Review Summary: The album that opened my mind, and led me downstream
I will never get tired of showing people songs off of this album who have never heard of it and watching the faces of said people as they ask what the hell they are listening to and their reaction when they find out its Pink Floyd, and even more-so when they ask who the hell Syd Barrett is.
Yes, the same people who made Dark Side of The Moon, The Wall and The Final Cut, made this; the ultimate magnum opus of their career and of psychedelic music in general, save for one person… the aforementioned Syd Barrett, who had to sadly leave the band the following year after this album came out, which is a terrible shame, as he was the man who basically wrote this entire masterpiece.
People talk about how sometimes they encounter something that changes their lives. For many, religion is their life changing experience. For me, it was this album. I was a punk kid who only really listened to metal-core, saves for The Beatles. Psychedelia was a silly 60's fad. Trippy drug induced music for the hippies. I never paid too much attention to it. Then one day I decided to buy this album on the sheer fact that I couldn't find Pink Floyd's final album, The Division Bell. I got home, put it in and listened. I liked it, but it didn't quite click until Bike. After the album was over, I played it again...and again...and again.
Each time I listen to this album, something happens to me. I get nostalgic and reminisce of years past, think about the seemingly thousands of sounds that come out per second of the record or just go to my happy place. This album blew me away in every single aspect that one can imagine from music.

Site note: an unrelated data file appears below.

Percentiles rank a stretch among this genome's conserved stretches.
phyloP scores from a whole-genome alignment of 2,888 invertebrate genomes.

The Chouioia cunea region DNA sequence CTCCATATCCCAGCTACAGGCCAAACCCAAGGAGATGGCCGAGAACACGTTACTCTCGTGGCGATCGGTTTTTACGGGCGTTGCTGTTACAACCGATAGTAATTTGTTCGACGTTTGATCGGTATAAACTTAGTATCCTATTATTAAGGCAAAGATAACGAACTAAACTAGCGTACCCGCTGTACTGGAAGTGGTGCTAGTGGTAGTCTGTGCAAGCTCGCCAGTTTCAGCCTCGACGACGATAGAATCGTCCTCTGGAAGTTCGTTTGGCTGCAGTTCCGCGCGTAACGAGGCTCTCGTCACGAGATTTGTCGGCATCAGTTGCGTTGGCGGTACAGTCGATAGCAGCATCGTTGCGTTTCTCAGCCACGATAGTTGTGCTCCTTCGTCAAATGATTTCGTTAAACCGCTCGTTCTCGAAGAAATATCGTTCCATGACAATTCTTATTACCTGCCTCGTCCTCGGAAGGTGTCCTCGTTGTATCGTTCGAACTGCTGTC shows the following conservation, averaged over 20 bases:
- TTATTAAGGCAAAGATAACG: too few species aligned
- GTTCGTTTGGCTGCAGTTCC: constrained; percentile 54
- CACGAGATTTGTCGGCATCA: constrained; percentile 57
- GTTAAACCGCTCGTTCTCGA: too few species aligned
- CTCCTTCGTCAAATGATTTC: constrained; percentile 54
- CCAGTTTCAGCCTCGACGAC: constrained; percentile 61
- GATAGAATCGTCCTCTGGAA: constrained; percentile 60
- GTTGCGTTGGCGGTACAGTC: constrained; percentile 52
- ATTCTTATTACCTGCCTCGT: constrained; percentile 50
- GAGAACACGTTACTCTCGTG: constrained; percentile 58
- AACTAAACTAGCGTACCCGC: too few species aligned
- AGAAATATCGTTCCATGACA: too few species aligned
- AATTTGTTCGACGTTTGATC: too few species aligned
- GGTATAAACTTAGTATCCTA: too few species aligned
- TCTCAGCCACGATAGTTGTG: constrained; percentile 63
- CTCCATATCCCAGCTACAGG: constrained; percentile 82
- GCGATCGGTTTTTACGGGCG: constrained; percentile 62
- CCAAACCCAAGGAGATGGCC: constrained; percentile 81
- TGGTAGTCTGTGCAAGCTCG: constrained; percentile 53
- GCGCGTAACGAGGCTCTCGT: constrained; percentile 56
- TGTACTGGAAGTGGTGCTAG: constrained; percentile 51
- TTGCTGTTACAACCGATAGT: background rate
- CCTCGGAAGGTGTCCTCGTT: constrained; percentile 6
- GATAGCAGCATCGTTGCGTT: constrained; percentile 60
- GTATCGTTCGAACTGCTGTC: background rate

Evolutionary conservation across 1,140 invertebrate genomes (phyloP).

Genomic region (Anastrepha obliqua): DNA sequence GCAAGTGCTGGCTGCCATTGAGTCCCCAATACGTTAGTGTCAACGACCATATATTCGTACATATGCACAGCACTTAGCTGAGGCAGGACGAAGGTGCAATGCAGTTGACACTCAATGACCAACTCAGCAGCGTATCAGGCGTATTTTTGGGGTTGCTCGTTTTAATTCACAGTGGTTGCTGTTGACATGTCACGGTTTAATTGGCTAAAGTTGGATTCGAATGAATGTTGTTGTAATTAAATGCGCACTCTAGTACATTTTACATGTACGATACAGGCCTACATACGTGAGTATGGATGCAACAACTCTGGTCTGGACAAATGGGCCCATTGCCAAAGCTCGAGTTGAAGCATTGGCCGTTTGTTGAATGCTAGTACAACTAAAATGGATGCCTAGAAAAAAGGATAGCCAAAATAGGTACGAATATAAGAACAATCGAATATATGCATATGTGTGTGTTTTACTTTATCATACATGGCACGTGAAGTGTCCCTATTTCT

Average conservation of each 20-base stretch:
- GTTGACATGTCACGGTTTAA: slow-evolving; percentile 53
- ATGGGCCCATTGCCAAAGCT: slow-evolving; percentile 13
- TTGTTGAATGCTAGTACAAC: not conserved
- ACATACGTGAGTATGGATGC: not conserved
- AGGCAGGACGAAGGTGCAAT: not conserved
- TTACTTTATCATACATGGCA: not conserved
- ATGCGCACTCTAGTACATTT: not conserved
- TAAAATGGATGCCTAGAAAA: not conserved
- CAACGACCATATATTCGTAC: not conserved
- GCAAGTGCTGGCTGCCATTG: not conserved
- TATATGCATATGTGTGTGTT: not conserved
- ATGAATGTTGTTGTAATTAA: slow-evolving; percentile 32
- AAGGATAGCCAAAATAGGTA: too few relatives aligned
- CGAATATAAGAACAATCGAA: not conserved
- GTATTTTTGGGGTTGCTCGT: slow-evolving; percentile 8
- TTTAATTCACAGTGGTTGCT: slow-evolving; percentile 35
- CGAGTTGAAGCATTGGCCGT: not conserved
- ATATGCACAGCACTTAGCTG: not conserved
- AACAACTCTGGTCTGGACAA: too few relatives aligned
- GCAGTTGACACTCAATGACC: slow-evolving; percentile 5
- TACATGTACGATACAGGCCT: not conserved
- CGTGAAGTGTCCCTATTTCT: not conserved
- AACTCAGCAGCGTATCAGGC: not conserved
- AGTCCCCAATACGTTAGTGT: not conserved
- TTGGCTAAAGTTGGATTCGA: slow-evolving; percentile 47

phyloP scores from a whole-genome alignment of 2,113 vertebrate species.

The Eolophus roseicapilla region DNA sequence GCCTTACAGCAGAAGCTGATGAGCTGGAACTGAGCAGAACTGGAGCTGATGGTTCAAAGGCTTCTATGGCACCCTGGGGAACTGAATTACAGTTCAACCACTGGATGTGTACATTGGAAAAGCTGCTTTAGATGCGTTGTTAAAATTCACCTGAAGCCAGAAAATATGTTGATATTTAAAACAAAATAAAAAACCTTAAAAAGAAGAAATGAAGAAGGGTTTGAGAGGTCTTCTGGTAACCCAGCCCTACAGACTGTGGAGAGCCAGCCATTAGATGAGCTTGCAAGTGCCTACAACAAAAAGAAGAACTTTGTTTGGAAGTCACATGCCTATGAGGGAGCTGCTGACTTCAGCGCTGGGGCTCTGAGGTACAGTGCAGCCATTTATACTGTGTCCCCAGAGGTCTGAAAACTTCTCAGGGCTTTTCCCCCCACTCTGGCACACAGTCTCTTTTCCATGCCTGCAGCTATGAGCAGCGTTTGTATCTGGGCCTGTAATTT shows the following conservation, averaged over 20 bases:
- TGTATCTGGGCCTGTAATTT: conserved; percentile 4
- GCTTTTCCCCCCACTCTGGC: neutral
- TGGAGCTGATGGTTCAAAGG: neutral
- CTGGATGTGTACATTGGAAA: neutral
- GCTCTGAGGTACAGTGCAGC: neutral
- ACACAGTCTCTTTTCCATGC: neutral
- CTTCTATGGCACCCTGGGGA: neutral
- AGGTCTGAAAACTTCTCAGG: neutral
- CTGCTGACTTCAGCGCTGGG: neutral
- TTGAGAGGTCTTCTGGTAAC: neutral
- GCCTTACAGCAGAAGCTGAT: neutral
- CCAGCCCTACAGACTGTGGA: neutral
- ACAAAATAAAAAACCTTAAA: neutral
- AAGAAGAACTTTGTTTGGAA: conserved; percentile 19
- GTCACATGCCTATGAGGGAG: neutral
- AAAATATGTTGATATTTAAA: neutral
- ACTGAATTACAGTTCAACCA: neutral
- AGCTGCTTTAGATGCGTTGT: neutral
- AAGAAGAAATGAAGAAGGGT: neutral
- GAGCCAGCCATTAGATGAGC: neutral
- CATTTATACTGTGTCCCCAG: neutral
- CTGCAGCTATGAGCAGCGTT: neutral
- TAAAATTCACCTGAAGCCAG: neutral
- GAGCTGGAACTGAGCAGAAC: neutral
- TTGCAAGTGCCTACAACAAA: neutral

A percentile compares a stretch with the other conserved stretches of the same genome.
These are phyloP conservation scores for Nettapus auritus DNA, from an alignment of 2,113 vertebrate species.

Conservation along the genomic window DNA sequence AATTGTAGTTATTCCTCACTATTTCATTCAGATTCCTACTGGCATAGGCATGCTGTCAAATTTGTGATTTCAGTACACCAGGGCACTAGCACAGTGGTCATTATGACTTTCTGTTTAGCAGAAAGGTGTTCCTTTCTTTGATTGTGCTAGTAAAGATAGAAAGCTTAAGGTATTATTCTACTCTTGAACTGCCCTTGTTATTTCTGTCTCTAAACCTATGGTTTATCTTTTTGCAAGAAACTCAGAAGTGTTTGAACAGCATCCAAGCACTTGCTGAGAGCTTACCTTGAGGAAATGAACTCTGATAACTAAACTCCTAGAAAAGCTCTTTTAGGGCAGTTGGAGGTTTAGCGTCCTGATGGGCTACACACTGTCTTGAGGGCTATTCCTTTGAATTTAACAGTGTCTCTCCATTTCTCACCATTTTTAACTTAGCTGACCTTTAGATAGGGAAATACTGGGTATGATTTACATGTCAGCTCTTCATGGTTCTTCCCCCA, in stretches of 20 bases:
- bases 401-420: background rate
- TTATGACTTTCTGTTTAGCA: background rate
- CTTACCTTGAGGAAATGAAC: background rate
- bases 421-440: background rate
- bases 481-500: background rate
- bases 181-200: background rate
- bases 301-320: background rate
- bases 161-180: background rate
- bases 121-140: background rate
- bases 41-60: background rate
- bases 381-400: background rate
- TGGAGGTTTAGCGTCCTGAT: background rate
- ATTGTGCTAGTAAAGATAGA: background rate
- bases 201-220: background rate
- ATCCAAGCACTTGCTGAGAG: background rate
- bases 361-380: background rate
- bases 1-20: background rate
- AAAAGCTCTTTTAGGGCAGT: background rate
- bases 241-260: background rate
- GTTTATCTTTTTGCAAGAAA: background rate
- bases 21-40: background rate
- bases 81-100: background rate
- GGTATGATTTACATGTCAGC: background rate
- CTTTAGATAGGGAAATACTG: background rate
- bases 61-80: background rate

The album opens peculiarly with someone talking into a megaphone saying various astronomy signs and what have you, followed by a rocking chord progression. The LSD hits you and you’re off on 41 minutes of the craziest psychedelic rollercoaster imaginable. The album covers the rocking aspect of the genre with Lucifer Sam, which is arguably the heaviest song on the album, (the other contender being Interstellar Overdrive) which also comes with one of the best freak out jam sessions I’ve heard; and also goes in to the utmost psychedelic of tunes with Matilda Mother. The serene imagery and calm vocals, coupled with the beautiful guitar sends the listener to their childhood, reading books with your mother in your house, carefree and innocent. The ending of the song brings such happiness to me, it’s almost indescribable. The album covers everything in between as well. The “Jam Songs” as I like to call them are some of the most insane, crazy songs you can come across. They are instrumentals that truly use the term “Space Rock” to a high not matched quite often. The band use such technical mastery it’s almost mind boggling how they managed to do all of this, let alone in 1967.
This album was pretty much my Sgt. Pepper’s Lonely Hearts Club Band. After hearing this, I got highly interested in Syd Barrett, which led me learning more and more about the 1960’s. I now adore psychedelic music, the 60’s and the culture it brought upon.
This album changed who I am, what I am, and everything in between, and i can't thank the group enough.